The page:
Using the Rockford Lightning on as an example, Jim Webster (R-2) responded that keeping the MetroCentre open is not dependent on the success or failure of a sports team. Webster urged the board to get the renovations moving.

Gorski responded to Webster, pointing out the MetroCentre’s position that ability to pay back renovation cost is contingent on owning a sports franchise.

“Controlling our tenant is a big part of this pro forma,” Pearson said earlier in the evening. “It’s something that we have to have. We need to keep that as part of it to move this thing along.”

“We’ve said from the beginning that we want to see a plan put together that would get the MetroCentre renovations completed in a financially responsible manner,” City Administrator Jim Ryan added in defense of the team-ownership model.

Pearson assured the board, “If something like this wasn’t gonna work, we wouldn’t go after it.” Pearson then reminded board members the Blackhawks don’t have time to wait.

Backing Aiello’s amendment, Gorski said, “I like the idea that if we’re gonna commit to 20 years, then I want to make sure the city’s gonna commit to 20 years also.”

“Let’s make sure that, for our $9 million, that the building’s gonna be kept open for the 20 years,” Krienke pressed, referencing recent warnings of shut-downs. “I think it’s very reasonable.”

“It just seems perfectly reasonable to say,” John Harmon (R-4) agreed, “‘OK, we’ll do that, but then you do your part for the entire 20 years.’”

Also questioning the city and Authority’s ability to operate the MetroCentre if the AHL venture fails, MacKay spoke in favor of the Aiello amendment.

“We’re being asked to guarantee bond payments for 20 years, and the city can fold the MetroCentre up, or the Metro Authority can fold it up, anytime they want,” MacKay noted. “If the city is not agreeable to paying the bills, we are screwed for the whole thing, and we get nothing, and the public gets nothing.”

“We have bombed the building before we have ever started,” Angie Goral (D-7) exclaimed in frustration about renovations being held up. “People can’t make up their minds what they wanna do. This is ridiculous!”

Frank Gambino (R-14) argued the importance of the renovation, noting the new and improved MetroCentre will be a status symbol for downtown Rockford.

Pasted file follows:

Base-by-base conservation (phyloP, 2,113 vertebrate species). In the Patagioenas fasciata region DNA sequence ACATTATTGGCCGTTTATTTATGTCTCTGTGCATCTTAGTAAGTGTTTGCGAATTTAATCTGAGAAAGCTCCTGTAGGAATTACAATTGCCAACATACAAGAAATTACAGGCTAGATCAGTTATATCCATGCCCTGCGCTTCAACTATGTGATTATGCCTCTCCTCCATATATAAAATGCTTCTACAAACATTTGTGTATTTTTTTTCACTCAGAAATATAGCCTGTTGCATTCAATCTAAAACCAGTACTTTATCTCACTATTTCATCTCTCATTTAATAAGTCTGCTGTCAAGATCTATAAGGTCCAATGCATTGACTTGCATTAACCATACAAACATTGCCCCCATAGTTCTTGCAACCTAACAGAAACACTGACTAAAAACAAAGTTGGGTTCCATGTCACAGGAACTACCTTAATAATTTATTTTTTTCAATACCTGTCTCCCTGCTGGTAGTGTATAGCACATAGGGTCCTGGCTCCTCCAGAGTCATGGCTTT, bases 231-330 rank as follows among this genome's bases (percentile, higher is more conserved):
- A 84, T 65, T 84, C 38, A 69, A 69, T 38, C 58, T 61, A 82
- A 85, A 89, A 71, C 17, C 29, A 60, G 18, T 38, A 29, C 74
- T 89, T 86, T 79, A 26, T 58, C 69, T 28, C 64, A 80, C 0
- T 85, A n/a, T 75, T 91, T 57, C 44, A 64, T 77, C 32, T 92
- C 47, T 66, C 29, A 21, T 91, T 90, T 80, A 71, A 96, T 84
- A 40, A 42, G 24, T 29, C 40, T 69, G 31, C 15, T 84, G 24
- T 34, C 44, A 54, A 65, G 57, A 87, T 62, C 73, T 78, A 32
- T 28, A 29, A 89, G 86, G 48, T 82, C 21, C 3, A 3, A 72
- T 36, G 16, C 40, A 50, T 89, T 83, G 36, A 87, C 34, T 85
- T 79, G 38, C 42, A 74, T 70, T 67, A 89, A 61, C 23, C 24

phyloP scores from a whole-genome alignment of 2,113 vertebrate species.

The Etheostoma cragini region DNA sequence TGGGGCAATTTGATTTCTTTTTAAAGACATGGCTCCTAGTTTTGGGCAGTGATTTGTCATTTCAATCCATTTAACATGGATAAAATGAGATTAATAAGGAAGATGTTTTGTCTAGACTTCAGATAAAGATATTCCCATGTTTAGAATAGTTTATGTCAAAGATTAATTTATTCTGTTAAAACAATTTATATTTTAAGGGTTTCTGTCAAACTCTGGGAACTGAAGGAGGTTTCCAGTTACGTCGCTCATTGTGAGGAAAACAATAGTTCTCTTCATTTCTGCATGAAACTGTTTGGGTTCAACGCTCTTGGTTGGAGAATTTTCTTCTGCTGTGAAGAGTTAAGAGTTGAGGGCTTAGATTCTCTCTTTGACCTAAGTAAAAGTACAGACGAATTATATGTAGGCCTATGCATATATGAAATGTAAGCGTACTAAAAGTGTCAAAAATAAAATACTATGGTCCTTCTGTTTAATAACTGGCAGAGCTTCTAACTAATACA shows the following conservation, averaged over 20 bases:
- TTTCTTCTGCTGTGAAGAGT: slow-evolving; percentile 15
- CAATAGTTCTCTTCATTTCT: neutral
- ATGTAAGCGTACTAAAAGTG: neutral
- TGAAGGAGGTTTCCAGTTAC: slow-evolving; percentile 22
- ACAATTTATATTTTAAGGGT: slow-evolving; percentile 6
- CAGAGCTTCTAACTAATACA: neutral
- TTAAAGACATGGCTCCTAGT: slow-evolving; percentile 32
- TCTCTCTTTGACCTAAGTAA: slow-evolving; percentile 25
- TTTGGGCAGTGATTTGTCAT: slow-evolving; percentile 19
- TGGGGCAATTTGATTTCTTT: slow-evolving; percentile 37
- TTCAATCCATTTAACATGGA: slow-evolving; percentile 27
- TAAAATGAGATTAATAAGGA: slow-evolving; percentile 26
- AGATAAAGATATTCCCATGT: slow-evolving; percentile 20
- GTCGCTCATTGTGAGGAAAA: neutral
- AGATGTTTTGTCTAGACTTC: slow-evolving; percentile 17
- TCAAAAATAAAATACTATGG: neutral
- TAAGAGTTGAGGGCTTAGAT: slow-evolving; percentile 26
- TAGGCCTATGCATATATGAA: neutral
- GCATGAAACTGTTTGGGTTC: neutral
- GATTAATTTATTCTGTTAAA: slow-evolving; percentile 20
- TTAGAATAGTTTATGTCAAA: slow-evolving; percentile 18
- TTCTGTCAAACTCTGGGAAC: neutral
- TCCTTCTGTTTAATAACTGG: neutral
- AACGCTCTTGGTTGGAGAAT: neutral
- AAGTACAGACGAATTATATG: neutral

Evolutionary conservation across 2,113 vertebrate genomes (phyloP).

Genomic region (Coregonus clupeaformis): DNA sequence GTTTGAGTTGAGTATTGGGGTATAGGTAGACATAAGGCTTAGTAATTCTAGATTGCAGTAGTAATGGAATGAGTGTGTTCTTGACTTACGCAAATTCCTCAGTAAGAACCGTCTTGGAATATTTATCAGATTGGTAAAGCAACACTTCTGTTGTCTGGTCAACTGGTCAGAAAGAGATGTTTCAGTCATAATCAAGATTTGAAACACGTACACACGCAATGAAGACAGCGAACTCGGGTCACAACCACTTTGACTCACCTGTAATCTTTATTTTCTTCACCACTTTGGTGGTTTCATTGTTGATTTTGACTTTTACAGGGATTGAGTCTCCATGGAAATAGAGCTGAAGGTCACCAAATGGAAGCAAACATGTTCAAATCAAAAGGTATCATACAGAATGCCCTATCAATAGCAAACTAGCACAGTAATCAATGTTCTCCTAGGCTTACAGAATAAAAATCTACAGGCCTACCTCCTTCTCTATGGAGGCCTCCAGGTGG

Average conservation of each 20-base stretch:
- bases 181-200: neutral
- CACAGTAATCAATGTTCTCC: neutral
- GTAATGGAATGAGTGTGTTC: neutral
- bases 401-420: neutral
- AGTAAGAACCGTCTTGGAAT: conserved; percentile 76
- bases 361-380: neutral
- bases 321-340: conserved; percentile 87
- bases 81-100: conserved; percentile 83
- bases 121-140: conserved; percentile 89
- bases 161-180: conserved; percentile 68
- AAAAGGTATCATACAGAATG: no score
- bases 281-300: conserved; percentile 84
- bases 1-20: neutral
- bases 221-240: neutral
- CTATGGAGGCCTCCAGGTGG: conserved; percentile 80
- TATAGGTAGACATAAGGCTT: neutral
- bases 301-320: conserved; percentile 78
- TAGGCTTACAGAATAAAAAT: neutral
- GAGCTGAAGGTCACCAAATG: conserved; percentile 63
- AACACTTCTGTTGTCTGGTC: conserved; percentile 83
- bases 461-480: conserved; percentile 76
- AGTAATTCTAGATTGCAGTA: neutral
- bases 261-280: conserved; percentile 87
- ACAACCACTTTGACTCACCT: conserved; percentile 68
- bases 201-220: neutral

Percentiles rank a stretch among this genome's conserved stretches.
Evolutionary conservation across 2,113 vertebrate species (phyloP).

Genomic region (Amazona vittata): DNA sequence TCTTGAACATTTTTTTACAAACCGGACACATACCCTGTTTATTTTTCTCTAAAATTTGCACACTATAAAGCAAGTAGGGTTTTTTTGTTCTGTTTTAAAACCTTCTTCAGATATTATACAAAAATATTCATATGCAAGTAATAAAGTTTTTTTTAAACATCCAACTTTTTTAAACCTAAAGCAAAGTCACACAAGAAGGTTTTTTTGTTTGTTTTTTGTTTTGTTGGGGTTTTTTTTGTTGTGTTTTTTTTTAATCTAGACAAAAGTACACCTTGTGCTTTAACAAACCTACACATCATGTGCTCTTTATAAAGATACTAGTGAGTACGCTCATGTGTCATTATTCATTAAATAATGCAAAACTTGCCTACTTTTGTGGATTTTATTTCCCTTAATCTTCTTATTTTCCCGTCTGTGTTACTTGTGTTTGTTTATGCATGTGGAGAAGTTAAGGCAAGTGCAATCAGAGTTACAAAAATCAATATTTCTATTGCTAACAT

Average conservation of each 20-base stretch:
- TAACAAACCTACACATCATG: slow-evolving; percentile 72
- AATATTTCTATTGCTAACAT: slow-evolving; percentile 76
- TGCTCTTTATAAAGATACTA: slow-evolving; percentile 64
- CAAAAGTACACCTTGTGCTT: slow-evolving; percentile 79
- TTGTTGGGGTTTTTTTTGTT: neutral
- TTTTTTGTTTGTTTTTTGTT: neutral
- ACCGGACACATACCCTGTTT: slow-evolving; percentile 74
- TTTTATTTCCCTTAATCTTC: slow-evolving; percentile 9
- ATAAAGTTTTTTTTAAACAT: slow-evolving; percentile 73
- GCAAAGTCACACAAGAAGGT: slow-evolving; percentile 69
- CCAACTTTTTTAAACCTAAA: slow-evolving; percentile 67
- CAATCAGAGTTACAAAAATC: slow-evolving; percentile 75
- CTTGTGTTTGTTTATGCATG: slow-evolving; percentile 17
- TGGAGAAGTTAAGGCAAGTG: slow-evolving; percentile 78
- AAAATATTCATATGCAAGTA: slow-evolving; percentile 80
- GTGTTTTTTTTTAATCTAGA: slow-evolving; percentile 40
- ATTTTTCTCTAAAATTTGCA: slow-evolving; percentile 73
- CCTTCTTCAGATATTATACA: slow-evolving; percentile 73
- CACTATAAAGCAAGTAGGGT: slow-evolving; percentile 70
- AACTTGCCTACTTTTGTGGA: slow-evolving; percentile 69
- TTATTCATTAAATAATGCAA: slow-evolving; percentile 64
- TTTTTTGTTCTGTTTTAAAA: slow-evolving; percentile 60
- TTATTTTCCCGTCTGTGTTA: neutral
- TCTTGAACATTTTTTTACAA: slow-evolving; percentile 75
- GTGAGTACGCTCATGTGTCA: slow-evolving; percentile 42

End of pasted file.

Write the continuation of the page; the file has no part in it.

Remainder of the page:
“It’s imperative that we, as a community, start realizing that we have to re-invest in our infrastructure,” Gambino said, backing Kinnison’s amendment. “We need not only protect our constituents financially, but we also need to look forward and provide our constituents with economic growth.”

In a 10-16 vote, Aiello’s amendment was defeated.

Gorski, Harmon, Krienke, MacKay, Pollack, Dorothy Redd (D-6), John Sweeney (R-14), L.C. Wilson (D-12) and Dave Yeske (R-2) voted in support of Aiello.

With many board members tired of the fight and pressured by looming deadlines for Blackhawk executives and a bond sale, Kinnison’s amendment skated through by a margin of 19-7.

Only Aiello, Gorski, Krienke, MacKay, Pollack, Sweeney and Wilson held their ground against government being involved in team ownership.

Essentially reversing their Dec. 28 votes to bar such ownership were Goral, Ray Graceffa (R-7), Harmon, Phil Johnson (D-8), Redd and Yeske.

“They [MetroCentre] haven’t paid the ice off,” Krienke noted after the meeting

. “When you owe AMCORE Bank one-point-some-million, you’re only paying the interest, I guess you can show a little profit when you don’t pay your bills.”

Pearson has touted MetroCentre profits in the last two years, and said the MetroCentre parking deck at State and Main streets will be sold to settle the debt on the ice.

Asked if the IceHogs matter had been discussed at the previous week’s United Hockey League (UHL) Board of Governors meeting, UHL Commissioner Richard Brosal reported: “Kris Tumilowicz said what he had to in front of his partners and clearly waffled again and flipped on ’em. So he was told at that point if in fact he changed and did not honor his obligations with the United Hockey League, that we would take legal action.”

Brosal promised a tortious interference and slander lawsuit by the UHL against the MetroCentre Authority, the City of Rockford, the Chicago Blackhawks and the AHL.

Tumilowicz and City Administrator Jim Ryan said they had not yet been made aware of any such lawsuit.

“The county’s been very clear that they wanted their dollars to go to the renovations and not to operations,” Ryan told reporters. “We understand that and I think tonight’s amendment was just further clarification of that.”

Ryan doesn’t anticipate the amendment will create a problem for the city’s planned bond sale Feb. 12, which will kick off the project to give the 21-year-old arena a facelift.

Marzorati announced Tumilowicz would be staying on with the team as chairman of a hockey advisory board.

“We have not been willing to go forward without him,” Marzorati told the board before the vote.

“I feel that we have something that everybody likes,” Pearson said. “Dr. T [Tumilowicz] is part of the team.”

“All of our know-how is going to now jump up to the next level and bring a better type of hockey for Rockford and the Rockford IceHogs,” Dr. T promised.